The Columbus Powerhouse is one of Nebraska’s largest hydroelectric generating plants and the pulse of the Loup River Public Power District hydroelectric system. The system was financed in 1933 by a $7.3 million New Deal Public Works Administration loan and grant. Built from 1934 to 1937 during the depths of the Great Depression, the Loup Canal project included a diversion structure west of Genoa, 35 miles of canal, and two hydroelectric generating plants, one at Monroe and this one at Columbus.
Water from the intake structure drops more than one hundred feet through three penstocks to the powerhouse, turning three turbines and connected generators. The electric current generated is then distributed through the powerhouse substation transformer and on to the electric grid. Operators are on duty every day around the clock.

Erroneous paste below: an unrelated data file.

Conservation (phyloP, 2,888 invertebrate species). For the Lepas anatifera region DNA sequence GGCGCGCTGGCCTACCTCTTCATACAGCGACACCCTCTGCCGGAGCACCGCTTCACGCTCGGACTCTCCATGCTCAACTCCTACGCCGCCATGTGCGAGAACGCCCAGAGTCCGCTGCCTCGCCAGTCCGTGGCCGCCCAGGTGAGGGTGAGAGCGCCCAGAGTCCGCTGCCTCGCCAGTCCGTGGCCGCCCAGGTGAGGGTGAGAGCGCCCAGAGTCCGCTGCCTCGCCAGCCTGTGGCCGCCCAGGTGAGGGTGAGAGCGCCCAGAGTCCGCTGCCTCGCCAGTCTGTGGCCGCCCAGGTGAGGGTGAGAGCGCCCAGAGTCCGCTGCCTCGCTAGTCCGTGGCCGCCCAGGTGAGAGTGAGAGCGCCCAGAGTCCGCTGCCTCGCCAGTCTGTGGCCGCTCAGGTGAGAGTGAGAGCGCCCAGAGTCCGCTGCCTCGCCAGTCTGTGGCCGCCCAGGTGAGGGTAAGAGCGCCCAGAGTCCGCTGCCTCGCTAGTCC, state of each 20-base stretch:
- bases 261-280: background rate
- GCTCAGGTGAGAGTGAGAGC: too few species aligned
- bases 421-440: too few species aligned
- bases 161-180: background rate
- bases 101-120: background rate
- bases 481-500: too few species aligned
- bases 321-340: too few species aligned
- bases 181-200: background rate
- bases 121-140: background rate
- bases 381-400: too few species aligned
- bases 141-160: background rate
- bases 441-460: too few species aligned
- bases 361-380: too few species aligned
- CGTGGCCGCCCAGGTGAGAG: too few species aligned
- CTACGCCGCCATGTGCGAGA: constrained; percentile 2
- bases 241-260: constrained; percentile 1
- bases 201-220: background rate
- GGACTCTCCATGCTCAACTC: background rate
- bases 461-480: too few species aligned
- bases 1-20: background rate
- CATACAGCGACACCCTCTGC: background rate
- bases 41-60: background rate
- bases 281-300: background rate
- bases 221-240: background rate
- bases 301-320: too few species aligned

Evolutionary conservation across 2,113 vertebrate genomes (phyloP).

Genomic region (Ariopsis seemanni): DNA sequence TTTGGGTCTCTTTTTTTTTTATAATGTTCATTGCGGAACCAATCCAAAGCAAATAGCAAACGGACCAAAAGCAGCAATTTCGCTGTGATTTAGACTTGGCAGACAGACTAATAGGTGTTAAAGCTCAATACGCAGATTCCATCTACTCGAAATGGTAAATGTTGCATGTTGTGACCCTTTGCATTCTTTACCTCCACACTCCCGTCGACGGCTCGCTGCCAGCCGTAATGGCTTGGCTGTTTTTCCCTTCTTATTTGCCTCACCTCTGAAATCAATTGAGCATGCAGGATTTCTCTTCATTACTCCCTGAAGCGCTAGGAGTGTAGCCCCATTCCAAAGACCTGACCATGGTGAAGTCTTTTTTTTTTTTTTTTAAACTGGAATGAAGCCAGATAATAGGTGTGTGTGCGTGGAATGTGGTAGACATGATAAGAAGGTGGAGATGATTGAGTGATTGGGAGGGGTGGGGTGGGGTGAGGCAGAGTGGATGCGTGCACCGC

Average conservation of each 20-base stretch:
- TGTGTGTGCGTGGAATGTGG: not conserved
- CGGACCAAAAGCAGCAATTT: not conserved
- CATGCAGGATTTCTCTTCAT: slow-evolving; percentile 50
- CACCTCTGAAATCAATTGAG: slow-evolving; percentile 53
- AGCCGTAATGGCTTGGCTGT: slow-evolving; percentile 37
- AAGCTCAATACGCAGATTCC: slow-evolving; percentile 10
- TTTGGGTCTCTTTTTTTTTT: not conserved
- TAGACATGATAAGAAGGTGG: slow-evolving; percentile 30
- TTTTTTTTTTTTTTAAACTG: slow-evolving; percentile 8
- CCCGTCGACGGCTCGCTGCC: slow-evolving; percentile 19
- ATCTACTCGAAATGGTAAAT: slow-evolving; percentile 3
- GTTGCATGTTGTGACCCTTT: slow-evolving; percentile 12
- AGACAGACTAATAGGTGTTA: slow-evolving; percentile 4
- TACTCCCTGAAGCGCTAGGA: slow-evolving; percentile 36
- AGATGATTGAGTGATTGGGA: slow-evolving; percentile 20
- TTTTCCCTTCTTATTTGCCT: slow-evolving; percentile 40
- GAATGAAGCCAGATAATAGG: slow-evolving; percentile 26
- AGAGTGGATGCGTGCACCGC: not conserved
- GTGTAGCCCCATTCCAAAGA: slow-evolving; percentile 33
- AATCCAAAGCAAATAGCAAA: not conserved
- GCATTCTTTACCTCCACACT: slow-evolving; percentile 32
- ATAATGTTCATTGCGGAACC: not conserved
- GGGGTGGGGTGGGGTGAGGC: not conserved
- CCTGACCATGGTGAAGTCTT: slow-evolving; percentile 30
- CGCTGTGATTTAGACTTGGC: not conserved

Not only did construction of the Loup River Public Power District hydroelectric project create jobs during the Depression, its low-cost and reliable electricity has fueled industrial development in Columbus and the surrounding area. Five public parks located on the District’s property provide recreational opportunities such as fishing, camping, picnicking, and hiking.